22. buzzmong says:

    What I find most interesting is him saying all 4 consoles are important still.
    I very much would have thought that 360 and PS3 development would be nearing a close as it must be a pain in the backside to port down to that level when you’ve developed on a powerful pc for the XBone and PS4.

  23. Seafort says:

    Let them do what they want. They’ll soon come running back to PC once they find out console gamers don’t like MMOs much :)

    I’m tired of the PR BS from these “AAA” developers and thinking PC gamers are retarded and can’t see through their thinly veiled contempt for PC gaming.

    They seem to hate to not have control over their players so they stick to consoles gamers as they are easily malleable to accept any BS they come up with.

  24. derbefrier says:

    this game is one of the big reasons I got a Xbox One. I love most of the Halo games and I am excited to see how this goes. Too me it looks like, as some have said Borderlands with a bit of Halo thrown in. It may not be breaking any molds but hat doesn’t mean its not gonna be a fun game.

  25. P4p3Rc1iP says:

    Heh, I’d seen some of the concept art before (like this: link to gamingbolt.com) and imagined some deep sci-fi setting with a dark, gritty feeling.

    Seeing the game in action just makes it look incredibly boring and shallow.

    Also, what’s with those ridiculous perspective changes? Don’t take my camera away from me!

  26. HiFiHair says:

    I hope they hadn’t been banking on using Gamespy this whole time!

  27. DanMan says:

    I couldn’t care less if they release this on PC, but I bet they’re developing it on a PC, so all these excuses are just bullcrap.

    • Baines says:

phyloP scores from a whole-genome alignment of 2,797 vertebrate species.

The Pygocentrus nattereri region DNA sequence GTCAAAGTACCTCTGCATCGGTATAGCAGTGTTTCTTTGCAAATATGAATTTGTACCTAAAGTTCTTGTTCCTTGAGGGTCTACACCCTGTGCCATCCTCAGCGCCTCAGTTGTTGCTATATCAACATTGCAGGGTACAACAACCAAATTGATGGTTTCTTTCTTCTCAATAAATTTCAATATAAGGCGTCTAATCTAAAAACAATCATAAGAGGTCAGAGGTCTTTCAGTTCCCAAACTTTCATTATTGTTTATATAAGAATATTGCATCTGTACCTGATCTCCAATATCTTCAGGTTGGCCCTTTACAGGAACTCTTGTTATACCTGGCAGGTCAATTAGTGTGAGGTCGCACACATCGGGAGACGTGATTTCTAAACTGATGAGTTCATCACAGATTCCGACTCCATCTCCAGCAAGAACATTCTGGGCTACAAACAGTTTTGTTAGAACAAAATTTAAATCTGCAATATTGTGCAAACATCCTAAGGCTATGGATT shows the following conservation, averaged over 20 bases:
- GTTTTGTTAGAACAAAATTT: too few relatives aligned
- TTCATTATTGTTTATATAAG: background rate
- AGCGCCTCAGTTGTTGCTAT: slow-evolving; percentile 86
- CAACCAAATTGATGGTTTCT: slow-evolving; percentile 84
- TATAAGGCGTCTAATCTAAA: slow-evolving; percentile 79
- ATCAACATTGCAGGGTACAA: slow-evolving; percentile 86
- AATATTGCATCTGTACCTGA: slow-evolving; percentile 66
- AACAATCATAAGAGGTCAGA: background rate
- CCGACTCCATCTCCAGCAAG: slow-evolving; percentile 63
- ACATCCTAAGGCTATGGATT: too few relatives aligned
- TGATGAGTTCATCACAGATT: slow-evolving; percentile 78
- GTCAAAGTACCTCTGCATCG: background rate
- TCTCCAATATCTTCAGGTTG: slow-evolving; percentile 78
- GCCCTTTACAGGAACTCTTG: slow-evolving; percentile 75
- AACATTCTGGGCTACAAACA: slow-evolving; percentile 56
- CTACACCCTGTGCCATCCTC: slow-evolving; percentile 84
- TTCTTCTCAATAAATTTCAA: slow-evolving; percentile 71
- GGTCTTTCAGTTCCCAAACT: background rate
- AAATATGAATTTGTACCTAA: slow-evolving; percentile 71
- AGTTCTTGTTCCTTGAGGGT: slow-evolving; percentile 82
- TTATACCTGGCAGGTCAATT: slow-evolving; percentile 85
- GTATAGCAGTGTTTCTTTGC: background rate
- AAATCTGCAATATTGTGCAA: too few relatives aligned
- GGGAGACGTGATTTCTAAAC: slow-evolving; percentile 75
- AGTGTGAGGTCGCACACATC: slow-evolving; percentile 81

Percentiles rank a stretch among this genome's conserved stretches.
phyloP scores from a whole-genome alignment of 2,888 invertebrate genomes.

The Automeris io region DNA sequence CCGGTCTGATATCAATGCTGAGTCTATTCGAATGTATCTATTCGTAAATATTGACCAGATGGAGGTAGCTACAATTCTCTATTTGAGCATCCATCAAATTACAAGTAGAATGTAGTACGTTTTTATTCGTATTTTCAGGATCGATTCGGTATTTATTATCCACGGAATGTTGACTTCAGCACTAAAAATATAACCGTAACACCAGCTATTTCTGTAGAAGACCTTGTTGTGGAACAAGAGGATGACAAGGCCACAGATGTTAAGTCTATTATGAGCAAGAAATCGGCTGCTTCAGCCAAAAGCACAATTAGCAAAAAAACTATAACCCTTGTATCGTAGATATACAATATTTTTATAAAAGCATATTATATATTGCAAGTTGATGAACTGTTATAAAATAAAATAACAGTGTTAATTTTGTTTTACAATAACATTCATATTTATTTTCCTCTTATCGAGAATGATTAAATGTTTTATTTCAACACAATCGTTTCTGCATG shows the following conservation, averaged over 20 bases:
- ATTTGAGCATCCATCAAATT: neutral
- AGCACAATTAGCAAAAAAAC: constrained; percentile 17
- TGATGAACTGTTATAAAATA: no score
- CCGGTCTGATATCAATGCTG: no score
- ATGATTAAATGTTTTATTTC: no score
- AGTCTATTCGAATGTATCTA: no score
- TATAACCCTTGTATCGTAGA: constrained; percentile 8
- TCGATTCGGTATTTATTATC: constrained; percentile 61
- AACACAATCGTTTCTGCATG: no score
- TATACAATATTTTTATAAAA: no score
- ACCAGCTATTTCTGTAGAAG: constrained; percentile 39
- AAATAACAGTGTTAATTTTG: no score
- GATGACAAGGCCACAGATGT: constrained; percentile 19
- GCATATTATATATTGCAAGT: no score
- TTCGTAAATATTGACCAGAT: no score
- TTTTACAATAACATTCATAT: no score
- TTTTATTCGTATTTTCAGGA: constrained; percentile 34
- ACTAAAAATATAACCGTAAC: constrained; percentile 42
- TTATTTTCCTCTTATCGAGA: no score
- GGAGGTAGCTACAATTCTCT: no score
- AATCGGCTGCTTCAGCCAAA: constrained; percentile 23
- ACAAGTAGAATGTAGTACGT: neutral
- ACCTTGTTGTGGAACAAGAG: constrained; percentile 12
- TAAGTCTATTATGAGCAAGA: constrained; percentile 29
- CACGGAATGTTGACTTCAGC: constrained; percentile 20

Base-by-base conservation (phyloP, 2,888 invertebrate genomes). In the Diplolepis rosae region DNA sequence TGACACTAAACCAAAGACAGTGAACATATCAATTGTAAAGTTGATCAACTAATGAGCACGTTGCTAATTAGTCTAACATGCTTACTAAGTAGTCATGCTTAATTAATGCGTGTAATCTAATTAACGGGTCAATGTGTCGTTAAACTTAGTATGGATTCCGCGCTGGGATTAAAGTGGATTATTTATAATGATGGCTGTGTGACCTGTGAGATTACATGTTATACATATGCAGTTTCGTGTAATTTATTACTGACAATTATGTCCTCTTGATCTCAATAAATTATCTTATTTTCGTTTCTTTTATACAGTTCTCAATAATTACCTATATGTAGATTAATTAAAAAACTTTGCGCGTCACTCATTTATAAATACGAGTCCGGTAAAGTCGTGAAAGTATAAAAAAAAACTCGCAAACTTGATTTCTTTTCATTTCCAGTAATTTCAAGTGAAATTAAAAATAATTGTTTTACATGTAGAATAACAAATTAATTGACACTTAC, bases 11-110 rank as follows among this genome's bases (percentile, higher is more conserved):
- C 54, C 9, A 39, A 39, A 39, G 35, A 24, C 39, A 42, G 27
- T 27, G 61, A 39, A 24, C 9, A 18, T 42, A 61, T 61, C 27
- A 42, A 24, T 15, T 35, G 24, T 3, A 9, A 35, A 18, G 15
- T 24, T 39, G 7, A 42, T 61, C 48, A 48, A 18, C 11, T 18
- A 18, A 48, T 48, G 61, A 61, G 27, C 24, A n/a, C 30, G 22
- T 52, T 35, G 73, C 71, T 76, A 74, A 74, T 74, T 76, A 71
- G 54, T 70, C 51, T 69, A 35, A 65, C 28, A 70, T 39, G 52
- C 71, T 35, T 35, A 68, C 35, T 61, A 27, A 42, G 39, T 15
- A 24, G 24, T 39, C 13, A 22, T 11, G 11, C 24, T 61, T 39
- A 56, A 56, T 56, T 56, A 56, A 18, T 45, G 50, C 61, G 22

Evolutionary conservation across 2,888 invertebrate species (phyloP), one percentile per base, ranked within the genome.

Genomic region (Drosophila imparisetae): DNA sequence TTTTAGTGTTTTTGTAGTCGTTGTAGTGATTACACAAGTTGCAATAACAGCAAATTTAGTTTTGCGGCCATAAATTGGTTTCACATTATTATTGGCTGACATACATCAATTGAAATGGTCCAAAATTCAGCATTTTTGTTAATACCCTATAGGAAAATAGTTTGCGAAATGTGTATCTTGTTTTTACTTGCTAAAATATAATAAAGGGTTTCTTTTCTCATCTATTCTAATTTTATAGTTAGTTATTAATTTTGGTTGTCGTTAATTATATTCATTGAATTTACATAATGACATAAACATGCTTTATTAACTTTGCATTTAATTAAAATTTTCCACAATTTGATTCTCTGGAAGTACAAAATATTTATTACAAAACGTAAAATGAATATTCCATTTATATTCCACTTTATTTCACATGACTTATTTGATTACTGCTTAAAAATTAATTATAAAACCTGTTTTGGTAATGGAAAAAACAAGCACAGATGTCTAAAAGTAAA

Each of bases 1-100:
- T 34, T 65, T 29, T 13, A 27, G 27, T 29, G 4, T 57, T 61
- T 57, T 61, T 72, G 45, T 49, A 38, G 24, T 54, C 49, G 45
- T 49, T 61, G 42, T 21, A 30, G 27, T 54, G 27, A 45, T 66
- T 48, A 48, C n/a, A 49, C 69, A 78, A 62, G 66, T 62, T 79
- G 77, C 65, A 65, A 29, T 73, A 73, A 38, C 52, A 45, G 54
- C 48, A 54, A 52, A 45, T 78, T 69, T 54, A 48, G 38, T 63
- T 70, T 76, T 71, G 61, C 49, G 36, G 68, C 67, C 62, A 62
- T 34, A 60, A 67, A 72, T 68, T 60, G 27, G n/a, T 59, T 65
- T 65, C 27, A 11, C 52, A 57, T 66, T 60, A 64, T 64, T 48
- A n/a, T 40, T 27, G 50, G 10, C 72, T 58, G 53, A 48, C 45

KOFXIII was developed for a PC-based arcade board.

      It was ported to consoles without much issue, despite architecture differences. Despite being originally designed for PC architecture, it was the eventual PC port that faced months of bug fixing. To be fair, SNKP was operating on a shoestring budget by that time, had some rather silly ideas about PC ports and made some sloppy mistakes, but the wildly varying hardware expectations caused various issues.

      Just because you are developing a game on a PC doesn’t mean the reasons that you aren’t releasing it on PC “are just bullcrap”. The PC market can be an ugly place to enter if your team and/or budget are stretched, because your game isn’t going to run right for some unknown percentage of users for reasons.

      Look at games made for PC. Developing entirely for a PC user base, you can have some small edge case complaints, or find half your audience finds your game unplayable. Developers can spend months trying to fix games before they finally give up. (At least the developers that try at all, as some just decide to leave their games broken from the start.) Those profits you make at first from a PC release can be eaten away by trying to fix your release for the 1% to 50% of people who bought your game and cannot get it to run to their satisfaction (assuming you actually care and really try to get your game running properly post-release. So many publishers don’t, after all.)